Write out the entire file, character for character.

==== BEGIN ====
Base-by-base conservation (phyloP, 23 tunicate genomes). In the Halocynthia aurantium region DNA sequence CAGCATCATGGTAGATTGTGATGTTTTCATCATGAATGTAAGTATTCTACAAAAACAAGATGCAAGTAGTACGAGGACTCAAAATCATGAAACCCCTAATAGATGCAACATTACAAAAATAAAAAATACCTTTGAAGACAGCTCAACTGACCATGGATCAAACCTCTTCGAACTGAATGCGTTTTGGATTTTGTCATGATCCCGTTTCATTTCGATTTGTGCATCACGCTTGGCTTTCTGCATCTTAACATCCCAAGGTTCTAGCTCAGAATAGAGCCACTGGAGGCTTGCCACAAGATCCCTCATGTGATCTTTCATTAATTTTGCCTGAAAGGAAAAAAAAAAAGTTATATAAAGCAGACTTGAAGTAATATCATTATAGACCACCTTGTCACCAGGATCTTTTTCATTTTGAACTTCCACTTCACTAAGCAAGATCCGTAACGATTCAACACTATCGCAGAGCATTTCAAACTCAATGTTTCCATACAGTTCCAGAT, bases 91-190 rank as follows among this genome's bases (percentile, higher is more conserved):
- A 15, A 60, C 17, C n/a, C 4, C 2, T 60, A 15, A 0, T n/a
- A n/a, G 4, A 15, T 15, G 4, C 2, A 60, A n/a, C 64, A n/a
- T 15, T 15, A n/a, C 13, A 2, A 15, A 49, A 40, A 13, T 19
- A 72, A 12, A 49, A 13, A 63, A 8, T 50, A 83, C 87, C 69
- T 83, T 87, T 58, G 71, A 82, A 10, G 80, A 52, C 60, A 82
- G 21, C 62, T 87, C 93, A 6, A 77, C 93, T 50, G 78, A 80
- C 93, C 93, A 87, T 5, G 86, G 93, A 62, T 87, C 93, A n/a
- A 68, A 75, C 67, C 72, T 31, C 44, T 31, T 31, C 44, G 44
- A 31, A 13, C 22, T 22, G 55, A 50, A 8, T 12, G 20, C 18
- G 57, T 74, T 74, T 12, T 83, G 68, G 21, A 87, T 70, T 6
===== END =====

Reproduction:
Base-by-base conservation (phyloP, 23 tunicate genomes). In the Halocynthia aurantium region DNA sequence CAGCATCATGGTAGATTGTGATGTTTTCATCATGAATGTAAGTATTCTACAAAAACAAGATGCAAGTAGTACGAGGACTCAAAATCATGAAACCCCTAATAGATGCAACATTACAAAAATAAAAAATACCTTTGAAGACAGCTCAACTGACCATGGATCAAACCTCTTCGAACTGAATGCGTTTTGGATTTTGTCATGATCCCGTTTCATTTCGATTTGTGCATCACGCTTGGCTTTCTGCATCTTAACATCCCAAGGTTCTAGCTCAGAATAGAGCCACTGGAGGCTTGCCACAAGATCCCTCATGTGATCTTTCATTAATTTTGCCTGAAAGGAAAAAAAAAAAGTTATATAAAGCAGACTTGAAGTAATATCATTATAGACCACCTTGTCACCAGGATCTTTTTCATTTTGAACTTCCACTTCACTAAGCAAGATCCGTAACGATTCAACACTATCGCAGAGCATTTCAAACTCAATGTTTCCATACAGTTCCAGAT, bases 91-190 rank as follows among this genome's bases (percentile, higher is more conserved):
- A 15, A 60, C 17, C n/a, C 4, C 2, T 60, A 15, A 0, T n/a
- A n/a, G 4, A 15, T 15, G 4, C 2, A 60, A n/a, C 64, A n/a
- T 15, T 15, A n/a, C 13, A 2, A 15, A 49, A 40, A 13, T 19
- A 72, A 12, A 49, A 13, A 63, A 8, T 50, A 83, C 87, C 69
- T 83, T 87, T 58, G 71, A 82, A 10, G 80, A 52, C 60, A 82
- G 21, C 62, T 87, C 93, A 6, A 77, C 93, T 50, G 78, A 80
- C 93, C 93, A 87, T 5, G 86, G 93, A 62, T 87, C 93, A n/a
- A 68, A 75, C 67, C 72, T 31, C 44, T 31, T 31, C 44, G 44
- A 31, A 13, C 22, T 22, G 55, A 50, A 8, T 12, G 20, C 18
- G 57, T 74, T 74, T 12, T 83, G 68, G 21, A 87, T 70, T 6